Dream Above Par

Twice as Good: The Story of William Powell and Clearview, The Only Golf Course Designed, Built, and Owned by an African American
By Richard Michelson
Illustrated by Eric Velasquez
(Sleeping Bear Press, Ann Arbor, Michigan, 2012, $16.95)

At eight, William Powell fell in love with golf. He even ran seven miles to visit the nearest golf course. When he arrived, he asked a golfer to teach him the game. “Didn’t anyone ever tell you your kind is not welcome here?” the man replied.

It was 1924, and golf courses, like so many other American public spaces, were segregated. And in this case, there was no pretense of separate but equal: black golf courses did not exist. The only way young William could study the game or set foot on a golf course was to become a caddy. So he did.

William Powell’s principal told him he would have to be “twice as good” as his white peers to succeed in any endeavor. In Twice as Good, Richard Michelson relates how Powell took that motto to heart, pursuing the game he loved despite the obstacles he encountered at different life stages. Eventually, he purchased farmland and built Clearview Golf Course where all people were welcome. He encouraged his daughter Renée to play golf although, as an African-American girl, she faced both racial and gender barriers. Despite the prejudice Powell encountered, he never stopped playing golf or hoping for a more just world.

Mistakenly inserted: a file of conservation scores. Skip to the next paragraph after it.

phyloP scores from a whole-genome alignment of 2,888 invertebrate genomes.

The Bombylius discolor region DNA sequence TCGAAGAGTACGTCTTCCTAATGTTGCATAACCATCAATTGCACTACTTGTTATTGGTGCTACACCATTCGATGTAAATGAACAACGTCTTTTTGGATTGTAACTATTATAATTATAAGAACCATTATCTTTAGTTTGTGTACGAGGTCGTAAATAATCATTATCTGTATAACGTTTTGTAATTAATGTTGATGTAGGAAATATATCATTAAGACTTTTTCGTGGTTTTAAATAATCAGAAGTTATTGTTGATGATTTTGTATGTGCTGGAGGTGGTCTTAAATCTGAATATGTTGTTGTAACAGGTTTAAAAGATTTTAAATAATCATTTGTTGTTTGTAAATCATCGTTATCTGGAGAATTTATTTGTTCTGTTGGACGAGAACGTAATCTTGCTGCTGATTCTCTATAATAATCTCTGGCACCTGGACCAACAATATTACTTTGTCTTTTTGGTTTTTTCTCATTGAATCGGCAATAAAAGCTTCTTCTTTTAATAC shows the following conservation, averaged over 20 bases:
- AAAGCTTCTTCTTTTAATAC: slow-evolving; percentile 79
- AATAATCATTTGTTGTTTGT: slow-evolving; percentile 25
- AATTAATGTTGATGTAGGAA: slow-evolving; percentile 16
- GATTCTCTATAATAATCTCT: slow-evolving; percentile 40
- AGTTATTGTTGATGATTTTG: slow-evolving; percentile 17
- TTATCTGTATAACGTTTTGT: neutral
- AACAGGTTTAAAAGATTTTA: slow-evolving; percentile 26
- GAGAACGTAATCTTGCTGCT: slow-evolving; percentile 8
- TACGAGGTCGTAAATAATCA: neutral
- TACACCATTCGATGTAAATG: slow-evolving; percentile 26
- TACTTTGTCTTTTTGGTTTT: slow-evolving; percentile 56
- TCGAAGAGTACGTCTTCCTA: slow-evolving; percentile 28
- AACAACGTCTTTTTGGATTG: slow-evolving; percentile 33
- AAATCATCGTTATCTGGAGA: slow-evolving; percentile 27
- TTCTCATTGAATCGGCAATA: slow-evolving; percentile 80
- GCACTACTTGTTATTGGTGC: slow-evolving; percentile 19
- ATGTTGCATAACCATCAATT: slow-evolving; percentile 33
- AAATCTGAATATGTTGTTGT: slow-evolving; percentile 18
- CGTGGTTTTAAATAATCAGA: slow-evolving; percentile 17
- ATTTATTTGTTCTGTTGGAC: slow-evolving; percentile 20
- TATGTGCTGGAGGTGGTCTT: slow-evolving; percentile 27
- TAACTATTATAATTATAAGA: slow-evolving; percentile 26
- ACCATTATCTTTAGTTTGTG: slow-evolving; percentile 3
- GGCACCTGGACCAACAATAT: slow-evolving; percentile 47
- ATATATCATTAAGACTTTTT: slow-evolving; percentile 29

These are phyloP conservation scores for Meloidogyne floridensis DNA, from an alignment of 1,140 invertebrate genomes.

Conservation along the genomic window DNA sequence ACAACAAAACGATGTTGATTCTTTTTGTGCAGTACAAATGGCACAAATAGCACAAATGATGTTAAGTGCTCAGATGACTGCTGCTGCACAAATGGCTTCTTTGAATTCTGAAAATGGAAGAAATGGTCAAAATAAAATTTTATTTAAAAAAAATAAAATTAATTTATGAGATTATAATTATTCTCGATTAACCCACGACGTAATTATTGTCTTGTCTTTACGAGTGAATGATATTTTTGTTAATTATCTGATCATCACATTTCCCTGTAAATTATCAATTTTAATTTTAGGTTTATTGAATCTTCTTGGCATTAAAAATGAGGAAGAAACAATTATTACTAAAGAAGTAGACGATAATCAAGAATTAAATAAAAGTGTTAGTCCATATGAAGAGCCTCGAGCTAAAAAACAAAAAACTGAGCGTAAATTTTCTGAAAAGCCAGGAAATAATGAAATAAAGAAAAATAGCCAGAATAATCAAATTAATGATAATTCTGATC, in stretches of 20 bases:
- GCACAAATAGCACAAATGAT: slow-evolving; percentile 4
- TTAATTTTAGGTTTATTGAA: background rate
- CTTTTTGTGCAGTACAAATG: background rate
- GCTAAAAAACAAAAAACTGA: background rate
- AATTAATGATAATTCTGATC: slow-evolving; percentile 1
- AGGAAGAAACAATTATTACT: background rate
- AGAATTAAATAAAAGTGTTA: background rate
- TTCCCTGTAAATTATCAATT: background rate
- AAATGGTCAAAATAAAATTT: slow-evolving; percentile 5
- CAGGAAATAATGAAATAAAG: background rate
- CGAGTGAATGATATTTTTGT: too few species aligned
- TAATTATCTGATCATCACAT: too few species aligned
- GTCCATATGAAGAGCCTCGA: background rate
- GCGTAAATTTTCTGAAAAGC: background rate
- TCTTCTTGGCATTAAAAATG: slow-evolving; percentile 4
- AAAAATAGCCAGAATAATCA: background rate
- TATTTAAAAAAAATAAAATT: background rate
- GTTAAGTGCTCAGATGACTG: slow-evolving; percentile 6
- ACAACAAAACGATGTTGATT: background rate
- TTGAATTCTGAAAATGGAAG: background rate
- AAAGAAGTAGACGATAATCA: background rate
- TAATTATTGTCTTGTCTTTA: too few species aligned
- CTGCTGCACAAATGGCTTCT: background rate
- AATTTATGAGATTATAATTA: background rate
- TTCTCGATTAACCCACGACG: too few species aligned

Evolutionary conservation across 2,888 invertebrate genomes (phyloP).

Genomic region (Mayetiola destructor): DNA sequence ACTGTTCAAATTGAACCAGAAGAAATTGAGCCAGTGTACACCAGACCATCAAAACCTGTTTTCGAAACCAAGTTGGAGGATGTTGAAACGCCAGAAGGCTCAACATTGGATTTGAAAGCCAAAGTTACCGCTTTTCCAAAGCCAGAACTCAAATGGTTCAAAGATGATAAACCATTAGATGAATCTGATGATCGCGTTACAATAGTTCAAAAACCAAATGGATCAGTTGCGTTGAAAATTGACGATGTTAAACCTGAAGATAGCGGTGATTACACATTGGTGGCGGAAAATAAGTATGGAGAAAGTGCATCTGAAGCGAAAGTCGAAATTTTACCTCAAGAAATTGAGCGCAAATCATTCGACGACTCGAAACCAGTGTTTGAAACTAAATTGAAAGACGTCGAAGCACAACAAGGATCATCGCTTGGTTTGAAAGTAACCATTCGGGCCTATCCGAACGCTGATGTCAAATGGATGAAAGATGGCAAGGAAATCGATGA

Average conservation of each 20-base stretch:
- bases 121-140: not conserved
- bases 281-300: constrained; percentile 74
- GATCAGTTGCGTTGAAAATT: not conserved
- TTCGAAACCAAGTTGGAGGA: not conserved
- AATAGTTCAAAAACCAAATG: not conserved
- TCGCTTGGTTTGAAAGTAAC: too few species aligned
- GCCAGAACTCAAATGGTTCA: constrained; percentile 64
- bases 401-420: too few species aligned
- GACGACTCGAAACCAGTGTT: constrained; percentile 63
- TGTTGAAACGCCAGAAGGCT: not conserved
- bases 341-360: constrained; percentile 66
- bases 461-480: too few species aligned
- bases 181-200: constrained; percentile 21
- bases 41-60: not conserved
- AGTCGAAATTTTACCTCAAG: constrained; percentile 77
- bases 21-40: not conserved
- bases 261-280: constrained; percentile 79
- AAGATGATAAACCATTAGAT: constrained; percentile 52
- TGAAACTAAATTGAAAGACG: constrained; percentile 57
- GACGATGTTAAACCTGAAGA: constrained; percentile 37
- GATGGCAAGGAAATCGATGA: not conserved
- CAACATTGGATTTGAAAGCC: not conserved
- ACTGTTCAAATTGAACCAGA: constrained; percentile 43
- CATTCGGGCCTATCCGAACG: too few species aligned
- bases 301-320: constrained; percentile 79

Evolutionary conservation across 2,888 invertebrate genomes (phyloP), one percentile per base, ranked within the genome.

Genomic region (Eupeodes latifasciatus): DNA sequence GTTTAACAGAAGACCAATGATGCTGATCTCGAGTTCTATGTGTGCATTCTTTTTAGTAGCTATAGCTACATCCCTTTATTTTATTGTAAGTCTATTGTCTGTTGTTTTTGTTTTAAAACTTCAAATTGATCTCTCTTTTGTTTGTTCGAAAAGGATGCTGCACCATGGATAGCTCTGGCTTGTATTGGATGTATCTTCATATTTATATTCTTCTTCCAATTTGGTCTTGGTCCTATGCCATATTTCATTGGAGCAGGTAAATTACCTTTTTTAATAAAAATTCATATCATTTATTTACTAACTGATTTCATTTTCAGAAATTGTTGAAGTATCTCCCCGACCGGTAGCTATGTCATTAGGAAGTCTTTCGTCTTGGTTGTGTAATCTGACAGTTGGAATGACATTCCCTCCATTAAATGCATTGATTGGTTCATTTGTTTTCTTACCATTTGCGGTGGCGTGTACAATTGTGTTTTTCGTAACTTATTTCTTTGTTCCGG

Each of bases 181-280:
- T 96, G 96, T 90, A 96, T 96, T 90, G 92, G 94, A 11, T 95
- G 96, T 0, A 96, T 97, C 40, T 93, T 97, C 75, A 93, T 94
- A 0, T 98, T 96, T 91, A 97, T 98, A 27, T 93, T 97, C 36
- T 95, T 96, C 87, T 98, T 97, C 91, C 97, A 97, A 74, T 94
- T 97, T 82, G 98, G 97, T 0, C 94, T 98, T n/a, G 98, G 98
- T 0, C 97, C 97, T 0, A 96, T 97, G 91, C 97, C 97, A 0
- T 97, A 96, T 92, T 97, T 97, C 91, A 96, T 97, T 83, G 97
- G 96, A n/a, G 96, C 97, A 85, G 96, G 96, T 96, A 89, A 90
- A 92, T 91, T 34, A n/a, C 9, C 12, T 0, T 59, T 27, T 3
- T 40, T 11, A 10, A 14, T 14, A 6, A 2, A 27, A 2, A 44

Together, Michelson and illustrator Eric Velasquez bring to life some of the most poignant scenes from Powell’s life. Velasquez’s paintings capture the possibility golf courses held for Powell as well as the subtle hurts and humiliations he experienced. Michelson handles the nuances of bigotry deftly: readers meet white townspeople who know and like Powell, but will not cross the color barrier to help him. When a kindhearted white man presents him with a set of golf clubs, they share his astonishment.

Twice as Good’s final illustration shows Powell hugging his teenage daughter, love and pride evident in the smile spreading over his face. Renée Powell eventually became a professional golfer, the first African-American female Class A PGA member. Sometimes, the picture-book biography suggests, working twice as hard and being twice as good aren’t enough to get us where we want to be. But they may help the next generation. It is a hard lesson, and the only thing that makes progress possible.

 Dorothy A. Dahm

 

 

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